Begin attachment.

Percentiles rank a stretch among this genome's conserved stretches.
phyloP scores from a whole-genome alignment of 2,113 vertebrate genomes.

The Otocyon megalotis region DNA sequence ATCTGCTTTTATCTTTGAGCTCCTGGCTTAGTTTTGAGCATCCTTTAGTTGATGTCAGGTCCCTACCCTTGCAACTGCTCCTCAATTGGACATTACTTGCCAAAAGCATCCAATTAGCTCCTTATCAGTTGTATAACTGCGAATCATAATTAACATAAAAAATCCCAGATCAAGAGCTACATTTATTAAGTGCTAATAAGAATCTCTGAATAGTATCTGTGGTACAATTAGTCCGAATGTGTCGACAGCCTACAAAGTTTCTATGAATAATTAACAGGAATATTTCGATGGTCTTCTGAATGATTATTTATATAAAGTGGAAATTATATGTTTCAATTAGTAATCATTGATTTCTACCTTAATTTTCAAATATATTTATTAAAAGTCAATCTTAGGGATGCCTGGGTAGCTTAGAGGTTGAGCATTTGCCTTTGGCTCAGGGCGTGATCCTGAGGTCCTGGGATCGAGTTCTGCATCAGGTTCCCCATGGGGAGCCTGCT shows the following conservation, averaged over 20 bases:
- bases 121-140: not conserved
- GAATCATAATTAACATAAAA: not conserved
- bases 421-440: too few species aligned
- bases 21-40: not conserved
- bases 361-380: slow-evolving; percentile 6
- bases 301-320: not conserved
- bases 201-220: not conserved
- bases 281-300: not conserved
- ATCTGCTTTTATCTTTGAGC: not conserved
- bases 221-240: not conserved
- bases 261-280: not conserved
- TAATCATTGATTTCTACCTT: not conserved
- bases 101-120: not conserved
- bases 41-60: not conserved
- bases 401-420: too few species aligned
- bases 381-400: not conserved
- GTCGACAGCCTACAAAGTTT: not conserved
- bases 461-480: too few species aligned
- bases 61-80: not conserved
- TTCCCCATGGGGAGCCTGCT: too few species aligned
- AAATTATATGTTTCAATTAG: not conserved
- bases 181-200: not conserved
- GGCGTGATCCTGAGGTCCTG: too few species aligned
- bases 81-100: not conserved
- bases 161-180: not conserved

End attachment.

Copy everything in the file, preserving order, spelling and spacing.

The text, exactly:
Percentiles rank a stretch among this genome's conserved stretches.
phyloP scores from a whole-genome alignment of 2,113 vertebrate genomes.

The Otocyon megalotis region DNA sequence ATCTGCTTTTATCTTTGAGCTCCTGGCTTAGTTTTGAGCATCCTTTAGTTGATGTCAGGTCCCTACCCTTGCAACTGCTCCTCAATTGGACATTACTTGCCAAAAGCATCCAATTAGCTCCTTATCAGTTGTATAACTGCGAATCATAATTAACATAAAAAATCCCAGATCAAGAGCTACATTTATTAAGTGCTAATAAGAATCTCTGAATAGTATCTGTGGTACAATTAGTCCGAATGTGTCGACAGCCTACAAAGTTTCTATGAATAATTAACAGGAATATTTCGATGGTCTTCTGAATGATTATTTATATAAAGTGGAAATTATATGTTTCAATTAGTAATCATTGATTTCTACCTTAATTTTCAAATATATTTATTAAAAGTCAATCTTAGGGATGCCTGGGTAGCTTAGAGGTTGAGCATTTGCCTTTGGCTCAGGGCGTGATCCTGAGGTCCTGGGATCGAGTTCTGCATCAGGTTCCCCATGGGGAGCCTGCT shows the following conservation, averaged over 20 bases:
- bases 121-140: not conserved
- GAATCATAATTAACATAAAA: not conserved
- bases 421-440: too few species aligned
- bases 21-40: not conserved
- bases 361-380: slow-evolving; percentile 6
- bases 301-320: not conserved
- bases 201-220: not conserved
- bases 281-300: not conserved
- ATCTGCTTTTATCTTTGAGC: not conserved
- bases 221-240: not conserved
- bases 261-280: not conserved
- TAATCATTGATTTCTACCTT: not conserved
- bases 101-120: not conserved
- bases 41-60: not conserved
- bases 401-420: too few species aligned
- bases 381-400: not conserved
- GTCGACAGCCTACAAAGTTT: not conserved
- bases 461-480: too few species aligned
- bases 61-80: not conserved
- TTCCCCATGGGGAGCCTGCT: too few species aligned
- AAATTATATGTTTCAATTAG: not conserved
- bases 181-200: not conserved
- GGCGTGATCCTGAGGTCCTG: too few species aligned
- bases 81-100: not conserved
- bases 161-180: not conserved